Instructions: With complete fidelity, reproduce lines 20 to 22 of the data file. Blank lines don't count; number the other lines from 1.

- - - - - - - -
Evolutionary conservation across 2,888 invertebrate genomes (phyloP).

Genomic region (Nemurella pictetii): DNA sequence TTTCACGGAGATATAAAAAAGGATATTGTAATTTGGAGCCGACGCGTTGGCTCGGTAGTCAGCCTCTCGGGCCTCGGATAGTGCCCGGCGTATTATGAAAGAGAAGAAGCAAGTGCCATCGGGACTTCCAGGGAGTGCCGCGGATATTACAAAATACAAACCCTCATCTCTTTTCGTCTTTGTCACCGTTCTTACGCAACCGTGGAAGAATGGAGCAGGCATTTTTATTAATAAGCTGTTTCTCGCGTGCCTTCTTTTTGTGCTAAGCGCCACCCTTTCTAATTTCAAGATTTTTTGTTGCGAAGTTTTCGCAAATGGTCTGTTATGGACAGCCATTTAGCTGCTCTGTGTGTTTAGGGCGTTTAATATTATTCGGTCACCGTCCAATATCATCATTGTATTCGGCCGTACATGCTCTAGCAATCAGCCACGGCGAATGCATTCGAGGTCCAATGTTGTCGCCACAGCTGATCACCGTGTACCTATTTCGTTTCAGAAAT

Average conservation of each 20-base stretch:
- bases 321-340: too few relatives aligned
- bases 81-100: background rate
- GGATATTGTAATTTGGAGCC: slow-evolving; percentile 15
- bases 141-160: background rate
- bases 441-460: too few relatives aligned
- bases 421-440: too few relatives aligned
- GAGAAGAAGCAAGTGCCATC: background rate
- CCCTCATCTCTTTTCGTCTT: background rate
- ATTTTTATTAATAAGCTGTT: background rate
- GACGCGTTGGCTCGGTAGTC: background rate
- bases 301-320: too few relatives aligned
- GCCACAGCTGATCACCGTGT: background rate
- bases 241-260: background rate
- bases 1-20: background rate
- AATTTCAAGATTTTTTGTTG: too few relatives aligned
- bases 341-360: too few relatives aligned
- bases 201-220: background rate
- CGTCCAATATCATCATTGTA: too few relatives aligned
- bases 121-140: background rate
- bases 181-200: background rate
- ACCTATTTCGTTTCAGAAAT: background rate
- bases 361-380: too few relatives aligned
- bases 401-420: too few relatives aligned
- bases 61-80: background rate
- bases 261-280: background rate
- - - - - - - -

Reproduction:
- bases 201-220: background rate
- CGTCCAATATCATCATTGTA: too few relatives aligned
- bases 121-140: background rate